What percentage of 25 to 29 year-olds in Europe live with their parents?
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Until what age young adults live with their parents can depend on a lot of factors. Culture, housing, the economy and religion can all play an important role in that. For this map, we can straight away see that there is a very strong geographical pattern for this subject.
The differences in numbers are enormous in Europe. While only a very tiny percentage of Danes between the ages of 25 and 29 live with their parents, the vast majority of people in the same age group in the Balkans live with their parents.
The Scandinavian countries (except Iceland) have the lowest percentage of anywhere in Europe. The vast majority of Scandinavians between 25 and 29 don’t live with their parents. In Western Europe, the percentage is also relatively low. Ranging from 16% in the Netherlands to 52% in Ireland.
As we start looking at south and eastern Europe, we can see that the percentages are mostly over 50%. The highest percentages can be found in the Balkans. In most of the Balkan countries, 70% of young adults live with their parents. The number is the highest in Croatia, where 80% of young adults live with their parents.
In the US for comparison, it’s about 16.7% (25-34 year-olds). I was hoping to make a similar map for Asia, but haven’t been able to find any data. If you do happen to come across any data, shoot me a message or leave a comment below.
The data for this map comes from Eurostat. The data also includes people that live with only one parent. For this dataset, I thought it would be most interesting to look at the oldest age group of young adults. The source data contains numbers for the ages of 16 to 34. However, there is no data for specifically the 30 to 34 group, only 25 to 34. Which I think is too broad of an age group. Especially because there often is quite a bit of a difference between people in their late twenties and early thirties when it comes to job stability and income.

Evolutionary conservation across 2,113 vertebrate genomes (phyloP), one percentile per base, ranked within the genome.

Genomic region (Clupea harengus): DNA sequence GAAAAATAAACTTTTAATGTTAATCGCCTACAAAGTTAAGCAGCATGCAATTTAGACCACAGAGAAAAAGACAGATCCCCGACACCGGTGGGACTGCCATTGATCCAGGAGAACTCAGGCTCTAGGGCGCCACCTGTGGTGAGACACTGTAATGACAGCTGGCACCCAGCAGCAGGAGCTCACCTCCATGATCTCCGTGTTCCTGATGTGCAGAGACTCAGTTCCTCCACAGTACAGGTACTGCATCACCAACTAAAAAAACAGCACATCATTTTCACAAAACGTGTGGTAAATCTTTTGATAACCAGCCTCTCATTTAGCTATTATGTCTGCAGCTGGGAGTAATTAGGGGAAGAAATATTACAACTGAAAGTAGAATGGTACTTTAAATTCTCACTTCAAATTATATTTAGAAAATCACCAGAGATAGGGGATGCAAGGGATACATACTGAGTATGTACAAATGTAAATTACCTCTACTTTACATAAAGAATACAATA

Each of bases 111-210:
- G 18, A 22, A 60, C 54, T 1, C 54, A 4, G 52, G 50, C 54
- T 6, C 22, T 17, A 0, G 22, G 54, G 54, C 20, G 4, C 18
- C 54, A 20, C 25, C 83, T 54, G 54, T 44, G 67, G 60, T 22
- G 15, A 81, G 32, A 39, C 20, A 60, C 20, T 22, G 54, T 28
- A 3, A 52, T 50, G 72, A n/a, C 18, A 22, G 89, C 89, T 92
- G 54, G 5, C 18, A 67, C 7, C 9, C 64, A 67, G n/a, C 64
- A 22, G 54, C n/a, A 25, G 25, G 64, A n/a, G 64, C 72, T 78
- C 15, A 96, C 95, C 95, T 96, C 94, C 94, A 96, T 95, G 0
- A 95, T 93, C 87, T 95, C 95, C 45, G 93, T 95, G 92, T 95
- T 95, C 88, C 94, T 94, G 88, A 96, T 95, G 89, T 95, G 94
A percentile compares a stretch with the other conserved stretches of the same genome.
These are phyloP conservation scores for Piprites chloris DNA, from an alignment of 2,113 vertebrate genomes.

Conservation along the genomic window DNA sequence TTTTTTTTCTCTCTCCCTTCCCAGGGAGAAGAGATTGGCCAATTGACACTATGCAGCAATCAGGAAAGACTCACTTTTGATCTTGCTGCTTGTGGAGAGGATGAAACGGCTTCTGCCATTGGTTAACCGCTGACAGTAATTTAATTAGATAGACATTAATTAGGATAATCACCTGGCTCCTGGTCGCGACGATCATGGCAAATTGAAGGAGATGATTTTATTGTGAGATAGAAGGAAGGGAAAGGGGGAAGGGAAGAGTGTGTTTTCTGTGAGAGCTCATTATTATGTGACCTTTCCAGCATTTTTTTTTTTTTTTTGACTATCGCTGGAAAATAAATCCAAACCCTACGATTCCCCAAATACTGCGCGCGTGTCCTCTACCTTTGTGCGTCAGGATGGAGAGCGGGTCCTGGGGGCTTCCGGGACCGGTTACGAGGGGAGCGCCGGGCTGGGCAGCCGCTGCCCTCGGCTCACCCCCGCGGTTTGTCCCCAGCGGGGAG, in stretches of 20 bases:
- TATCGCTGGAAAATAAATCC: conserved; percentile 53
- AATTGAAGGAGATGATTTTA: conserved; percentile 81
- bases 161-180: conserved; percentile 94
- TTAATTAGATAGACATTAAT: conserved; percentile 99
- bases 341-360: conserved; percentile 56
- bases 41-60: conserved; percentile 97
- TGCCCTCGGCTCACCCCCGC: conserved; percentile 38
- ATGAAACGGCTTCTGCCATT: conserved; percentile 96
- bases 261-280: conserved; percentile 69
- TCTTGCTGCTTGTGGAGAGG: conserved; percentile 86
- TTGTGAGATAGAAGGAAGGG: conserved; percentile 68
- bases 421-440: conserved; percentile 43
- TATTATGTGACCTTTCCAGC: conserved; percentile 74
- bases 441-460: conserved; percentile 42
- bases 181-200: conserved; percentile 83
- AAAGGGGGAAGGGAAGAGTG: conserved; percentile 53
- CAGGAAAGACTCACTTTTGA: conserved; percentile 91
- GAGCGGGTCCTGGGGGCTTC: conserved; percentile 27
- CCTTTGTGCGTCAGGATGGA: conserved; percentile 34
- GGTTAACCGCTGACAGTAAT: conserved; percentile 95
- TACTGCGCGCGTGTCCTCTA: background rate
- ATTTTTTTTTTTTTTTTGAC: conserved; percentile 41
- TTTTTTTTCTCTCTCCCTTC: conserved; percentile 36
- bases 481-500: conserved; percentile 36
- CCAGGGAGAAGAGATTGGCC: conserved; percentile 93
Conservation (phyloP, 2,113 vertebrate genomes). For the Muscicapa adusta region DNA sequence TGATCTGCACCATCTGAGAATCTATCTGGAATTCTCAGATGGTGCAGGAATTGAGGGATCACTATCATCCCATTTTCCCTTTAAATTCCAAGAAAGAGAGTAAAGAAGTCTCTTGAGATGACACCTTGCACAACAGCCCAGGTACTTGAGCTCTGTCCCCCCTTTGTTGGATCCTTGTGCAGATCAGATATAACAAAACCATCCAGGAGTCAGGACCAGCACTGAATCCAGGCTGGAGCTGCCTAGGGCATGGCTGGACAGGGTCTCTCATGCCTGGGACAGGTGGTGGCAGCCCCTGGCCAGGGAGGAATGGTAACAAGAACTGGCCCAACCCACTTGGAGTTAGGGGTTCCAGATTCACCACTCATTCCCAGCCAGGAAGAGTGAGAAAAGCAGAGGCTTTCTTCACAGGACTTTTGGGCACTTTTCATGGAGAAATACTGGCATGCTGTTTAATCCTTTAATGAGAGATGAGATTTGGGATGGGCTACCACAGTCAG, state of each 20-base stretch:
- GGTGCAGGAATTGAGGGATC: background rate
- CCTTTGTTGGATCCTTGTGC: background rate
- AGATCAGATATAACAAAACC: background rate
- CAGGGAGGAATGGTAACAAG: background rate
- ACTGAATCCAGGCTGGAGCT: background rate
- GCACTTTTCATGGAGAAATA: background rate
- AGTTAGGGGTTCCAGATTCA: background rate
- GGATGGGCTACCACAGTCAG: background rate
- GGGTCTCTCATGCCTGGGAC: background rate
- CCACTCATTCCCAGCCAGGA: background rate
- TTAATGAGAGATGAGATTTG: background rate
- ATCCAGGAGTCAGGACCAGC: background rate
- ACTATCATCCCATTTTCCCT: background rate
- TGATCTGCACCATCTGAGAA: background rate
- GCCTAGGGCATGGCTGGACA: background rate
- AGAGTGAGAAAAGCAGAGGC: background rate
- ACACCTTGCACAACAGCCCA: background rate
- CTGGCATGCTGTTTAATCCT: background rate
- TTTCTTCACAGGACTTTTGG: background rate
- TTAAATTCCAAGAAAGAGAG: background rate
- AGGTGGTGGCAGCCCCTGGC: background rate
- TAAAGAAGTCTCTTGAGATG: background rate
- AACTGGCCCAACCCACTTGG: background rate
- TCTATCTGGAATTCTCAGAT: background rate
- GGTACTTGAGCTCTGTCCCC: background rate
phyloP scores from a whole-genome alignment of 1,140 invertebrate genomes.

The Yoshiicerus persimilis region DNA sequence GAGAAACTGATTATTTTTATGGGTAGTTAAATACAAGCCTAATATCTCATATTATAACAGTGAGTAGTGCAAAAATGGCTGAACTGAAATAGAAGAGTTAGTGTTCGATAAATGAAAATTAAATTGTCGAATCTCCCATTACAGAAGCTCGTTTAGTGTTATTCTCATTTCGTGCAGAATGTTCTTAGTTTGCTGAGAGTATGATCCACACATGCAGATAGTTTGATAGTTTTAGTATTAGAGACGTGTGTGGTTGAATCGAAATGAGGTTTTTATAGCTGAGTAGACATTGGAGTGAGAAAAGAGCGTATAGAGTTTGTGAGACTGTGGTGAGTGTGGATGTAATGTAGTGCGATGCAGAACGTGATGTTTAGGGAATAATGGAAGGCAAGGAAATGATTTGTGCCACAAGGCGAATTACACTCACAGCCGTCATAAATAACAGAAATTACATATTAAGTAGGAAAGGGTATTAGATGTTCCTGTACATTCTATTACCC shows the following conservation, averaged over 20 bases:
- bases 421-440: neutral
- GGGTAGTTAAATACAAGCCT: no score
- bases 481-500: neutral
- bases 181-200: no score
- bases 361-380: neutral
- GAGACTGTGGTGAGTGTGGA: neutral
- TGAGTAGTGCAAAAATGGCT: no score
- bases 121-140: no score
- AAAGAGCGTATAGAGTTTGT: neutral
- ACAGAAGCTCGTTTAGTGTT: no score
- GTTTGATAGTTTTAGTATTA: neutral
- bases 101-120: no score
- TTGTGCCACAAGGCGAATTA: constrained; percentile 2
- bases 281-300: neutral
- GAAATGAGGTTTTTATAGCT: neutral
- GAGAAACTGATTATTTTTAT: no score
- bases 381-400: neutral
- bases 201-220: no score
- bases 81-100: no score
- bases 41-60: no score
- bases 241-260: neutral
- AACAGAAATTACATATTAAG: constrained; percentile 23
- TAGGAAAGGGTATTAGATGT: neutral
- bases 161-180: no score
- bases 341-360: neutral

The data comes from a survey and is collected through interviews. So, the data is not based on where people are officially registered. In some countries, young people sometimes stay registered at their parent’s place. While in reality, they live elsewhere to study. This could skew the data for some countries. Fortunately, this dataset is based on where people actually live, instead of where they’re registered.
The inspiration for this map comes from a viral map that has been floating around the internet for quite some time now. The data for that ‘map is quite old by now. If I remember it correctly, it’s from 2013/2014. So that’s almost 10 years old by now. It shows the data for the 25 to 34 year-olds. As explained earlier, I personally think that’s too broad of an age-group for this subject. One other thing is the colour scheme of that map. It uses a diverging green-red colour scheme. One should only use a diverging colour scheme if there’s a clear point in the middle (mostly 0). This is often the case for maps about population change (increase and decrease). On top of that, a green-red colour scheme is not colour blind friendly. Although I have used that colour scheme in the early days of Landgeist, I’ve completely abandoned it now and try to make all my maps colour blind friendly.
For those of you that are curious about the numbers for 25-34 year-olds, I’ve made a map for that age group as well.
As you can see, there is a slight difference. For north and western Europe, not much changes compared to the 25 to 29 year-olds. For southern Europe, the numbers drop quite a bit. The same goes for eastern European countries like Slovakia and Hungary. For the Balkans, the numbers drop, but they are still clearly the highest in Europe. Please be aware that I used different data classes for both maps. They were not made to compare with each other. So if you do want to compare these two maps with each other, pay very close attention to the numbers, not the colours.